Working poultry (chicken, turkeys, ducks), sheep, cattle and goats is challenging in different ways and some dogs will excel on one type of stock and yet may not be a good worker on another type of stock. The dog might be ready to work poultry very early on and not be ready for sheep, goats or cattle until much later. So just because your pup or dog doesn’t seem interested in working one type of livestock or another, don’t be discouraged. It may need more time just accompanying you doing chores or you may want to try starting on a different type of livestock. While I do use my ES to handle my American Guinea Hogs, I don’t recommend starting an inexperienced dog on hogs and I personally will NEVER use a dog to work horses. There are several reasons for that but it can be boiled down to a safety issue for both the dog and rider.

NOTE: The above was originally written a few years ago, when I was raising Katahdin sheep for lamb and was pasture raising American Guinea Hogs. I have downsized the number of sheep I have and the hogs are now in various freezers.

New Beginnings

Several friends of mine took care of the farm for two weeks recently so I could travel out-of-state to pick up my next farm dog. I spent those two weeks back east – a week in Vermont and a second week in Pennsylvania. The shades of green in both places were truly beautiful and very different from home. However, things (mostly weeds of course) greened up here while I was gone and while the green may not be as vibrant it is nonetheless a very welcome change from the winter browns.

Before I left I had given considerable thought to where I wanted – and needed – to be with the farm to achieve my original goal of the farm being self-supporting. While I was willing to pay for fencing, maintenance, etc. I wanted the livestock to be profitable enough that expenses for hay and other items directly related to maintaining the livestock were not coming out of my pocket. After several years raising lambs, I finally acknowledged that the lambs were simply not paying for themselves and that my pocketbook was being steadily drained; hence the decision to sell off the sheep. At the current time, it hasn’t been determined whether or not the hogs will pay for themselves once I start selling hogs, although I suspect that the hogs, too, will be a money drain. The chickens are seasonal producers but because I really like fresh eggs, I’ll maintain a small flock of chickens.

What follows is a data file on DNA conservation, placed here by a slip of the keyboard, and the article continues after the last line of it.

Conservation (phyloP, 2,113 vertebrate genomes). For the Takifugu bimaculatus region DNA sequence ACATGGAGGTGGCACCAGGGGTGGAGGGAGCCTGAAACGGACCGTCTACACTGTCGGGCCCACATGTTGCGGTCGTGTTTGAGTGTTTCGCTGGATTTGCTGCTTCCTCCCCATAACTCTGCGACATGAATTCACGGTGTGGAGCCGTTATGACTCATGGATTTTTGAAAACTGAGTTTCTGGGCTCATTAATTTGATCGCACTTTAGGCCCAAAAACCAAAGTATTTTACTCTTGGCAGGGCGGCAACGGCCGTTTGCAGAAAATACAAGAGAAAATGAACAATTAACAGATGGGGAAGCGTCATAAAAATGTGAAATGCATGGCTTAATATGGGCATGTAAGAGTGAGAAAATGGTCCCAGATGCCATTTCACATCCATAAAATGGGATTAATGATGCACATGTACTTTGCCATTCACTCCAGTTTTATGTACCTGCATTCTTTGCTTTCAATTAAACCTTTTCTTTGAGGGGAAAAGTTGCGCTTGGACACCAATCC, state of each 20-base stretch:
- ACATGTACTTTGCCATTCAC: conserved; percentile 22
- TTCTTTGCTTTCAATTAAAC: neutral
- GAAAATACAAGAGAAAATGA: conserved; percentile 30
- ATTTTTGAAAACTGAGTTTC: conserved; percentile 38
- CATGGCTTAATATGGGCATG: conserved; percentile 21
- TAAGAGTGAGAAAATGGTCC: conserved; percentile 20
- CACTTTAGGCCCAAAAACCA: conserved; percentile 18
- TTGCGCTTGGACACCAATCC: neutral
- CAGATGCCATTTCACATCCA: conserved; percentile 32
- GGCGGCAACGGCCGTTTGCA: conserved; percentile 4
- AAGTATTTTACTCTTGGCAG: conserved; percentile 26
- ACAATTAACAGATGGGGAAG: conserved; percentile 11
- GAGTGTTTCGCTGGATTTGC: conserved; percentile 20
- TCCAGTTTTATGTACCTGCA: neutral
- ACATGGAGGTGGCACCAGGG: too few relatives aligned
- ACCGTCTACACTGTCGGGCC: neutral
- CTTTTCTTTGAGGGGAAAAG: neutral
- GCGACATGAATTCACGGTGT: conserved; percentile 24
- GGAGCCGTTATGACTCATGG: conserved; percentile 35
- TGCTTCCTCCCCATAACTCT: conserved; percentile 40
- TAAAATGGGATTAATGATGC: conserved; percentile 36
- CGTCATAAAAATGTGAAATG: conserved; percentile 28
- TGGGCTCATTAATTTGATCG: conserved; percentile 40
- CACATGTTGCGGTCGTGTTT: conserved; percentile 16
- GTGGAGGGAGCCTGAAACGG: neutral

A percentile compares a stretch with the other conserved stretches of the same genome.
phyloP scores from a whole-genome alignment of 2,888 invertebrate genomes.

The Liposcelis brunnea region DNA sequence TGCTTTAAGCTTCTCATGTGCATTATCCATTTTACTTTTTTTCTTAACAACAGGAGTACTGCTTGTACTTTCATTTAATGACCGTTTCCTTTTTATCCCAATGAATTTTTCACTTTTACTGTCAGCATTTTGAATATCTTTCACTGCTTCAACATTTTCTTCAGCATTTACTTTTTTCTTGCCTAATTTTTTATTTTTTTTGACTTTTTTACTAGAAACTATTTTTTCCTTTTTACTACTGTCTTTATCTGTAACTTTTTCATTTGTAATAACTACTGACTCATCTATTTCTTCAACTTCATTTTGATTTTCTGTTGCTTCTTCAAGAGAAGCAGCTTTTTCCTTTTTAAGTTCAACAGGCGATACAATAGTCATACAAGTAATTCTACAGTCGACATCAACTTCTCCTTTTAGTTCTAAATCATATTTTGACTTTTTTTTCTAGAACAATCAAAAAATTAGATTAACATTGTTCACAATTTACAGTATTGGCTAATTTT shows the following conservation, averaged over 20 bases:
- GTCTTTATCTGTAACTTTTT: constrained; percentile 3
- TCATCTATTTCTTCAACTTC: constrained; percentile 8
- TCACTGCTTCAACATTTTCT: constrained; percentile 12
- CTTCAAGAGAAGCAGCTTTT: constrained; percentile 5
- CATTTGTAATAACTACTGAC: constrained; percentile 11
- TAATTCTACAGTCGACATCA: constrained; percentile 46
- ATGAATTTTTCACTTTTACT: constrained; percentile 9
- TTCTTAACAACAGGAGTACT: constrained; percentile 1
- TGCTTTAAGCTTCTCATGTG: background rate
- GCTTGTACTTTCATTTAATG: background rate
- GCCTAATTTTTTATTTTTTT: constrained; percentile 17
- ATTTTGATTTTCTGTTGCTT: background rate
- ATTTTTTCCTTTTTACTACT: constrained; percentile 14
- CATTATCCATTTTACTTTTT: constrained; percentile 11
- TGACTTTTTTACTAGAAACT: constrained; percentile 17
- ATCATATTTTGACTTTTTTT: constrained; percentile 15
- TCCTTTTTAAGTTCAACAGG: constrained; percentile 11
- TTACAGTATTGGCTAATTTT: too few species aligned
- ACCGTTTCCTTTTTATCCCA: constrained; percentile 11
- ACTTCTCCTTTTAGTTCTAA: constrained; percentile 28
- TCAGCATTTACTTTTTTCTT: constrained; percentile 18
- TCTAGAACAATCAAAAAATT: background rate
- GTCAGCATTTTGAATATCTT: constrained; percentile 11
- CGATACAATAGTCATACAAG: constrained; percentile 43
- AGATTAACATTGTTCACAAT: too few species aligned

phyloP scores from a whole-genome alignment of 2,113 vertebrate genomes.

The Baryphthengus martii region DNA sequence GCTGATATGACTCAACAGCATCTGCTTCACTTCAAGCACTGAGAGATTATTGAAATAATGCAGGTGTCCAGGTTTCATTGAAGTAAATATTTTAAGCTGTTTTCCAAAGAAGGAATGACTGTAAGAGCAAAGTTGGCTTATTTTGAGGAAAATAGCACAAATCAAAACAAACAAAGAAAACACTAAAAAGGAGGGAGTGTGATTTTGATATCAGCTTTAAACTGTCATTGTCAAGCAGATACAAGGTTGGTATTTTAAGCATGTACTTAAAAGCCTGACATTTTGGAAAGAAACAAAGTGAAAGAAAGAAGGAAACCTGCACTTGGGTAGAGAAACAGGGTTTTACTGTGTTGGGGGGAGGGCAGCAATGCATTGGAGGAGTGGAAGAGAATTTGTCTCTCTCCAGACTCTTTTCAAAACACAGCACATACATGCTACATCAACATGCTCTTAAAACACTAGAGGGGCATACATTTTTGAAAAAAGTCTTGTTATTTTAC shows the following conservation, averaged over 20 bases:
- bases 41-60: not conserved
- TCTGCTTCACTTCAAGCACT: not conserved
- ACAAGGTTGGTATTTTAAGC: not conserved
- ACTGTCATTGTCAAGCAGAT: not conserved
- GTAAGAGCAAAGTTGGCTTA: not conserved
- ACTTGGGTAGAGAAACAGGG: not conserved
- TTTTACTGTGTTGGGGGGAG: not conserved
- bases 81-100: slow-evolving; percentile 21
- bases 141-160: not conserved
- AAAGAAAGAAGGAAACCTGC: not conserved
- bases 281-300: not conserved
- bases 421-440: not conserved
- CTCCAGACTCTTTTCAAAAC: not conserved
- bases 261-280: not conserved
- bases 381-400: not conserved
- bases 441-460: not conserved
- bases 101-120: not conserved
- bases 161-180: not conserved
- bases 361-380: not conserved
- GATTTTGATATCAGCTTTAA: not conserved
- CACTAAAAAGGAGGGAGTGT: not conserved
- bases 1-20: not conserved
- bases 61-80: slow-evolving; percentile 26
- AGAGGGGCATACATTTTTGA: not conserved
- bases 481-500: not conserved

In recent years, the only livestock pulling their weight have been the Nigerian Dwarfs. I am also addicted to their milk, another reason to keep goats. As I had started drying off my does prior to leaving on vacation, and expected my does to be dry when I returned, I made arrangements to buy a doe in milk on my return. The difficulties in finding a buck with an excellent milk pedigree whose owner was willing to let me health test and lease him resulted in me deciding to purchase a buckling. After considering the matter I decided to buy two bucklings, from different breeders and with different pedigrees but both out of excellent milking lines.

A well-known Nigerian Breeder was retiring and selling all of her breeding stock so, in addition to the doe in milk, when the puppy and I traveled to Tulerosa to pick up the doe in milk, I ended up buying the last two available does . Both does have been exposed to bucks for fall kiddings.

At the present time the three new does are housed in quarantine, and the two bucklings are also in separate quarters, all awaiting health test results. More information and photographs of the new additions will be forthcoming.

I am currently contemplating different arrangements for new pens which will give me more flexibility in separating dry does from those in milk, weaned kids and so on.

The new puppy has been home for just over a week now and has settled in very nicely. He is accompanying me on chores twice a day and learning the routine. He has also finally managed to get one of the older dogs to play with him a little.

If I just keep bugging her, maybe she’ll play . ..

Chase Games

Downsizing

After serious consideration of several factors, I made the decision this winter to downsize and have sold most of the breeding ewes along with the lambs. The remaining ewes will either be sold or eventually find their way into the freezer. I had already downsized the goats, putting the wethers in the freezer earlier this year, selling Nutmeg’s three doelings and most recently selling a doe in milk (Nougat) along with a dry goat (Thyme). Currently I only have three Nigerian Dwarf does. Although I had no plans to downsize my flock of chickens, the Mexican Grey Wolf which passed through the area took care of that for me.

And the 2017 Lambing Season Ends